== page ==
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6. The Mother and The Ashram                       
7. Samadhi Darshan                                        
8. Mother’s Life in the Ashram                       
9. Coconut Garden                                           
10. Ph.D. Thesis    




 The Mother joined Sri Aurobindo in the hope she could work for divinisation of life on earth. Sri Aurobindo Ashram was founded by her in 1926 for this purpose. The occasion for founding the Ashram was the retirement of Sri Aurobindo on November 24, 1926, when his yoga moved into the final stages of realisation.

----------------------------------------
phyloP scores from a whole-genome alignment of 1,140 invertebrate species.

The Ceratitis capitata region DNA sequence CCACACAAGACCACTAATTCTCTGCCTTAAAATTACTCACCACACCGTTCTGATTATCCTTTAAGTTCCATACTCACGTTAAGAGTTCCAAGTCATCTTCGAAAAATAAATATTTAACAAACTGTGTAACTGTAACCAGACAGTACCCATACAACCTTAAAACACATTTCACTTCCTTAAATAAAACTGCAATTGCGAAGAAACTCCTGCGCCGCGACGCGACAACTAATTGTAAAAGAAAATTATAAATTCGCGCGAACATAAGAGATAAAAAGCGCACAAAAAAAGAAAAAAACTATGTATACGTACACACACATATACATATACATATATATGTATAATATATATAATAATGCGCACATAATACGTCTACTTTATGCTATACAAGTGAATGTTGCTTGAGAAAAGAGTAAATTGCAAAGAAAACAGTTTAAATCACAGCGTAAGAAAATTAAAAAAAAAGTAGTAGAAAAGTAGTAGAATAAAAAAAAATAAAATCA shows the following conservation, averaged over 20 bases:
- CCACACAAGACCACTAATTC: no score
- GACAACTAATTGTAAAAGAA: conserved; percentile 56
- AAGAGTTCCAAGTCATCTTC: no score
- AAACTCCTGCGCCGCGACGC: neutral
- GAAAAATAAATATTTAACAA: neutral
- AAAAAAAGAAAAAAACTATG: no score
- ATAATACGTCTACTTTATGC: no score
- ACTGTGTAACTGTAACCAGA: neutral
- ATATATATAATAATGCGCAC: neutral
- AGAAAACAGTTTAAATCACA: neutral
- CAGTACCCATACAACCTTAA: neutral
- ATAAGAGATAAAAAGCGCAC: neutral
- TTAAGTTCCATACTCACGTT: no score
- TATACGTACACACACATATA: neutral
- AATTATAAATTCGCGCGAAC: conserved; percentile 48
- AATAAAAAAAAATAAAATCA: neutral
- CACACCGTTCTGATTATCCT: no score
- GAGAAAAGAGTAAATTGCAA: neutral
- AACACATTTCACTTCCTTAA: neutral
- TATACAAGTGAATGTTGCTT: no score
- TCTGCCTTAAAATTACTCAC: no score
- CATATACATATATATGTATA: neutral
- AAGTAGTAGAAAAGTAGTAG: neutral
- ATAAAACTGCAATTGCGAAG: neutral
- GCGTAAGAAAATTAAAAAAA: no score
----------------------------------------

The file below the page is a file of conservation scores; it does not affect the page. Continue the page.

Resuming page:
The aim of Integral Yoga is not moksha, release of the soul from the body, but the conversion of human life into a Life Divine. When She founded the Ashram, devotees and disciples began to gather around Her. Though She threw the door of the Ashram open to everyone, irrespective of position, creed, religion, sex, or nationality, She made a very careful selection in matters of admission. Decades later She disclosed that everyone in the Ashram had been with her and Sri Aurobindo in their previous births, working for the same ideal. She indicated that Sri Aurobindo had been Napoleon and Leonardo da Vinci in previous births and was Krishna, too. Among the disciples She once said there were people who were rishis and emperors in their previous births. She described Sri Aurobindo Ashram as the cradle of the new civilisation composed of the new race of supermen. It was an experiment to evolve the Superman from humanity, and for this purpose man had to conquer his human nature. The civilised man conquers his behaviour while his inner feelings remain the same. The cultured man changes his inner feelings and character, too. But even in him his consciousness remains the same as the animals from which he evolved. Especially his subconscious is the untamed brute. To convert human life into a divine life, it is not enough to change the behaviour or character. It is also essential to change this basic animal consciousness into a higher consciousness. This, She calls transformation. It is not given to man to bring about this change. Only the Divine can do this miracle. All that is asked of man is a total surrender of all that he is.